The Command Paper – Health and Harmony: the future for food, farming and the environment in a Green Brexit – has been released by Defra detailing the way the future of farming might be going as we head towards Brexit and beyond.
We have got less than two months to respond to it and it is vital that as many submissions are made as possible so it is up to all growers to respond and not just to leave it to the NFU and other farming organisations to make a submission.
Several meetings have already been set up around the country in the next few weeks where growers can go and hear what it is all about and make their views known and help shape the future.
The paper is available online and there are condensed and bullet pointed versions available as the original paper could hardly be described as bedtime reading.
We keep hearing support payments are going to be targeted towards the provision of “public goods” and a large part of this will be directed towards providing environmental enhancements.
While I am a great supporter of environmental stewardship to the extent that every hectare I farm is in an environmental or woodland scheme, I still see my primary role as a food producer.
I consider that the provision of “public goods” includes producing a consistent supply of food to high standards in an sustainable manner with due attention paid to the environment.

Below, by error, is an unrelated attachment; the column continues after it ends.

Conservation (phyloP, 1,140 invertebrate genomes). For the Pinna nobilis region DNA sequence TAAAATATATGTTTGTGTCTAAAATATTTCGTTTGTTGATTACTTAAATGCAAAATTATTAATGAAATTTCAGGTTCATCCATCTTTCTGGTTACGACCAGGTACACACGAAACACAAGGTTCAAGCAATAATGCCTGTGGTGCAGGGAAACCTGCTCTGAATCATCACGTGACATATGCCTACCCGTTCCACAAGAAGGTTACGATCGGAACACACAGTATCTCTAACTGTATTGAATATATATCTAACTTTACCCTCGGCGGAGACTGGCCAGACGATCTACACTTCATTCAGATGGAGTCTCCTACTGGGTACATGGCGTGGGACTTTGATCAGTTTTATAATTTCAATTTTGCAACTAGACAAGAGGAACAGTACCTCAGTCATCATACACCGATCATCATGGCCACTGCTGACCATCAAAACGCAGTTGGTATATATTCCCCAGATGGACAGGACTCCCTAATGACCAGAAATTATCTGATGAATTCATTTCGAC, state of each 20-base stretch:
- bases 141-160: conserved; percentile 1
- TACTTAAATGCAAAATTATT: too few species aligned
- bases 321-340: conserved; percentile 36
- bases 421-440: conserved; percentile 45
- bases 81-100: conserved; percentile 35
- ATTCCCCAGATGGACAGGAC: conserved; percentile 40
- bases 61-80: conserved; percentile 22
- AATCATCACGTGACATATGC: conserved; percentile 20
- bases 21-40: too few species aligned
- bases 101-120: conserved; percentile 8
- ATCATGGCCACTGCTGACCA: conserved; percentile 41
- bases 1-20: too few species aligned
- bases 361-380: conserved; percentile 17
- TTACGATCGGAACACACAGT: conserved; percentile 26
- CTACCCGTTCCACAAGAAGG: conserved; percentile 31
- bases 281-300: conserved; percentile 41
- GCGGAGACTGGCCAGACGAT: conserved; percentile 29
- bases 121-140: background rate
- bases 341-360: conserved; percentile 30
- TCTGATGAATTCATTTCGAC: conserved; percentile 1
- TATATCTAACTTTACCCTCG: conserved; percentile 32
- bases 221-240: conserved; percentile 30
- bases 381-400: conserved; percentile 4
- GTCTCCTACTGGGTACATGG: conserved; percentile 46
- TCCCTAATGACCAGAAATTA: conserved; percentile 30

Our food self-sufficiency in this country has slipped from the high seventies down to the low sixties quite quickly, and if the population increases as has been projected the fall will continue.
Prices received for the 2015 harvest were unsustainable with the majority of growers using some if not all of their support payments to keep their businesses afloat.
The referendum in June 2016 was and continues to be a lifeline with cereal prices rising quickly by up to £30 and support payments increasing by 22%. This price increase has brought cereals back to an area where they are at the cost of production for the average producer at present.
All thought provoking stuff and I for one could do with a bit of spring.
Robert Law farms 1,700ha on the Hertfordshire, Cambridgeshire and Essex borders growing cereals, mustard, a range of forage crops for seed, sugar beet, up to 200ha of catchcrop stubble turnips and 300ha of grass supporting a flock of 2,500 ewes. All land farmed is in environmental stewardship schemes. He also manages 500ha of sandland in Nottinghamshire.